A Taste of L.A.
Remember the nuclear devastation of Los Angeles in Terminator 2? Karen and I saw that movie in L.A., and we were the only two people who chortled over Linda Hamilton's dream of mushroom clouds. That's how much we liked L.A. Of course, that was before we lived in Texas, and that was also before we lived in the land of "Oh, God, please let that be a new restaurant, because our town really doesn't need a seventh auto parts store!" Without further ado, here are eight things I miss from Los Angeles, all food. (Sorry, Beth & all those other vegetarians out there, but I like meat.)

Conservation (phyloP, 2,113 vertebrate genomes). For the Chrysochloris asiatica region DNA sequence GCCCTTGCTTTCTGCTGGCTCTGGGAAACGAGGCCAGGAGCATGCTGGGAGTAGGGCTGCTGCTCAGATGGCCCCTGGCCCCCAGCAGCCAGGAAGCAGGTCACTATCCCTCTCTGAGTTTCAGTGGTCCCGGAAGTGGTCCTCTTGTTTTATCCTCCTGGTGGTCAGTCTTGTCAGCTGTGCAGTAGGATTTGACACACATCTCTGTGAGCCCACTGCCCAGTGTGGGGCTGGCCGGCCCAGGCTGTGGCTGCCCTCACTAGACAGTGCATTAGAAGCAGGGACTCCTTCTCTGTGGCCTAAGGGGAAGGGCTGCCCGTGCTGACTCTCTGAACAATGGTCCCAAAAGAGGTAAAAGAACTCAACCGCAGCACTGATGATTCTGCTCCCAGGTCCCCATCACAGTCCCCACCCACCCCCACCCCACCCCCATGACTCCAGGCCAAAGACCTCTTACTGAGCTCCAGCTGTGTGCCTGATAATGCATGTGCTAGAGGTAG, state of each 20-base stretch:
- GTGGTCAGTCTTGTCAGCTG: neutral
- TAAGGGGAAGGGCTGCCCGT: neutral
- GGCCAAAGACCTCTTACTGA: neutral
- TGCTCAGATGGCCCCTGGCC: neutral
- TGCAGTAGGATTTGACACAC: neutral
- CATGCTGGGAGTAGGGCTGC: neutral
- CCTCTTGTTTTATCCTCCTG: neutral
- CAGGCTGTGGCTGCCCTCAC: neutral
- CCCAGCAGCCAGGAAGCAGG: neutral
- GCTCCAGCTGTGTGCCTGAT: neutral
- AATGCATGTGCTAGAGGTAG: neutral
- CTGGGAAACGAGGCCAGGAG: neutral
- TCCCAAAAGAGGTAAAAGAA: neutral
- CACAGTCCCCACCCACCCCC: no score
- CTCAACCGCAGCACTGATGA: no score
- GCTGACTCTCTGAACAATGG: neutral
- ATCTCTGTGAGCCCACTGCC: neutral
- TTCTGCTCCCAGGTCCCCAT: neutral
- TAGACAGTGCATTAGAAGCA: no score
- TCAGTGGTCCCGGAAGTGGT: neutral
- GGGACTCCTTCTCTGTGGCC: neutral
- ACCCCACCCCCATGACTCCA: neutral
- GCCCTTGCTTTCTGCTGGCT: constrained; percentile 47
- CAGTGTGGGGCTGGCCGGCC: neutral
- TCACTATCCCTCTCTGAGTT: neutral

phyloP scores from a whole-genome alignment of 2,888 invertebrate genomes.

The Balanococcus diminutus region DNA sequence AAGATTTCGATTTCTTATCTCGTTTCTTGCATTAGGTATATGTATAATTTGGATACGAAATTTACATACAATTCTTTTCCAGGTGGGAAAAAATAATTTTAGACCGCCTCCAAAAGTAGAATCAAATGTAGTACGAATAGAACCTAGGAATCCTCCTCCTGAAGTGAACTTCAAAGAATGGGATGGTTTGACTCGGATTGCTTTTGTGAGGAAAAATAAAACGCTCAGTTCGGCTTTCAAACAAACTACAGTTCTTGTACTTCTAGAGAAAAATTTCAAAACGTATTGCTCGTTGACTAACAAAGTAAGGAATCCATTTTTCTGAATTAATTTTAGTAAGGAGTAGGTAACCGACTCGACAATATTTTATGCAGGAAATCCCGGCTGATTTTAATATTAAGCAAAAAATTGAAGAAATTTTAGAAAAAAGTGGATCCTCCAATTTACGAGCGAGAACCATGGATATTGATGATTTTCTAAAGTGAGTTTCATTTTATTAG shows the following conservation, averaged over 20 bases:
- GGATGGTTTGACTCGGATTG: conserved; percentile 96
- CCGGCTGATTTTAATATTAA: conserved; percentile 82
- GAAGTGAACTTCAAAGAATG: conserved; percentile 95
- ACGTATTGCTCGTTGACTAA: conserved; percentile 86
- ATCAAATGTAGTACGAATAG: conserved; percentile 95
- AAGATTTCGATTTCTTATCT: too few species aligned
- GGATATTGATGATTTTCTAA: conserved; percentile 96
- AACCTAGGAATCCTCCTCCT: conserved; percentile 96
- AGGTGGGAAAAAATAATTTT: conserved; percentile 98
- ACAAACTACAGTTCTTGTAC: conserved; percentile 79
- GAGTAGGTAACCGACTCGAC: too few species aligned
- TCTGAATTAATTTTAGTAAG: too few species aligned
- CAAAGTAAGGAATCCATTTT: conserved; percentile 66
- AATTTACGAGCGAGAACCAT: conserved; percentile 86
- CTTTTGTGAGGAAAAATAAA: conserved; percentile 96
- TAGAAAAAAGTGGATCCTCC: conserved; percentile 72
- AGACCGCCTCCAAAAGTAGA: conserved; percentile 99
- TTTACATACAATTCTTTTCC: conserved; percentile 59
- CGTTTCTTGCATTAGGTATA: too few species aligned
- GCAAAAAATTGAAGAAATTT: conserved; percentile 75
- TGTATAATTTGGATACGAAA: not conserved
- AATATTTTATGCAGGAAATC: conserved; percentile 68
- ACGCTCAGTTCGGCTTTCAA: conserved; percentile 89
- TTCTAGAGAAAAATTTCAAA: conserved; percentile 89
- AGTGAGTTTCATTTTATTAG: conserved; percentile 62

Mr. Creosote1. Baci D'Alassio from Il Fornaio restaurant in South Pasadena. Think of Baci as two chocolate-hazelnut macaroons fused base-to-base with a dollop of semisweet chocolate. Here's the recipe, and here's a picture. 2. Fried smelt at Cafe Santorini in South Pasadena. Oh how I love my little fishies. I really, really don't want to look up the mercury content of smelt on Fanatic Cook's mercury chart. (Hah! They're not on the chart. They must be mercury-free.) Imagine a huge dish piled high with lightly battered smelt, fried to a golden crisp, sprinkled with finely chopped Italian parsley, and served with no shortage of lemon wedges. You eat these bad boys whole -- head, tail, fins, bones, everything. The crunch is part of the experience. Oh, lordy lordy lordy lordy. 3. Creme brulee at Cafe Santorini. Perfect creme brulee should have a warm, flawlessly crisped top, and a smooth, cold center. No damned bubbles. If there's bubbles in the puddin', the cook don't know WTF about creme brulee. Here's the Cook's Illustrated recipe -- I haven't tried it out yet, but I will very soon. My beloved has a yen. Karen, a creme brulee purist, hates to discover funky flavors on the first bite (Funky = anything other than vanilla). But I like a surprise. My favorite-ever creme brulee at Cafe Santorini featured a strong hint of bay leaf. 4. Basturma at Sahag's Deli on Sunset. Basturma is the king of cold cuts, the ur-pastrami. Food critic Jonathon Gold called it "less a foodstuff than a force of nature." It has the beefy intensity of bresaola, but the spice rub (hot paprika, fenugreek, and garlic) packs a wallop. Eat some basturma and give your unsuspecting Dearest a deep, deep kiss for a food sex memory that will last a lifetime. Here's Sahag's address. 5. Peking Duck at Quan Jude in Rosemead. World famous for their Peking Duck, Quan Jude sports photos of Henry Kissinger and Richard Nixon dining at their Beijing restaurant. You can eat any part of the duck here -- they even have duck tongue aspic on the menu (trust me -- stick to the Peking Duck). Here's the address. If you've never had Peking Duck, this needs to be on your list of Things I Must Eat Before I Die. The whole point of Peking Duck is to render the duck skin of its fat and elevate it to crispy snips of heaven. The skin is served with a bit of meat, a bit of green scallion, and a dollop of plum sauce (or is it hoisin?) all wrapped in a thin, rather tasteless pancake. The pancake ain't the point. 6. Pommes frites at Benita's Frites on the Santa Monica Boardwalk. Pommes frites are the basturma of French fries. 'Nuff said. What's so great about Benita's Frites? Not only do they get the frites just right, but they also have the greatest dipping sauces. My favorite was the sundried tomato aioli. Here's a write-up and a recipe, but I can't believe it's that easy. 7. Vietnamese iced coffee . . . anywhere. This stuff is ubiquitous. You can't walk into a Vietnamese restaurant and not get perfect iced coffee. Here's the idea: aqua regia-strong espresso combined with sweetened condensed milk, served over ice. Take a look at this pictorial essay. True fact: my evil wife once got my office staff addicted on this stuff to increase productivity. Who needs coca leaves? 8. Banh mi at any Vietnamese restaurant. I can think of many fine sandwiches: beef tongue on rye; hot pastrami on rye; Philly cheese steak sandwich. They all have their place in the Great Order of Sandwich Being, but even the best Jewish deli pastrami can't compete with an average banh mi. They're that good. Banh mi come in a variety of styles, but they all consist of a French or Italian roll slathered in mayo and/or liver pate, layered with cold cuts (thinly sliced roast pork is my favorite) and produce. It's the produce that makes the banh mi: cilantro, thinly julienned carrots and cucumbers (lightly pickled in nuoc cham), and a few julienned strips of hot green peppers. Assemble the sandwich and heat it up so that the crust gets crusty. Like great creme brulee, a perfect banh mi will be warm to hot on the outside, cool on the inside. Read more about banh mi at this link. You know what all of these things have in common? I can't eat any of them. (Well, I could eat the basturma without any bread, but where's the fun in that? And Peking Duck without the pancakes . . . the Chinese already think we're barbarians.) While living in L.A., I got up to my all-time max weight, 178 lbs. Take home message to me: be happy you're not living in L.A., or else you'd have ended up like poor Mr. Creosote. D.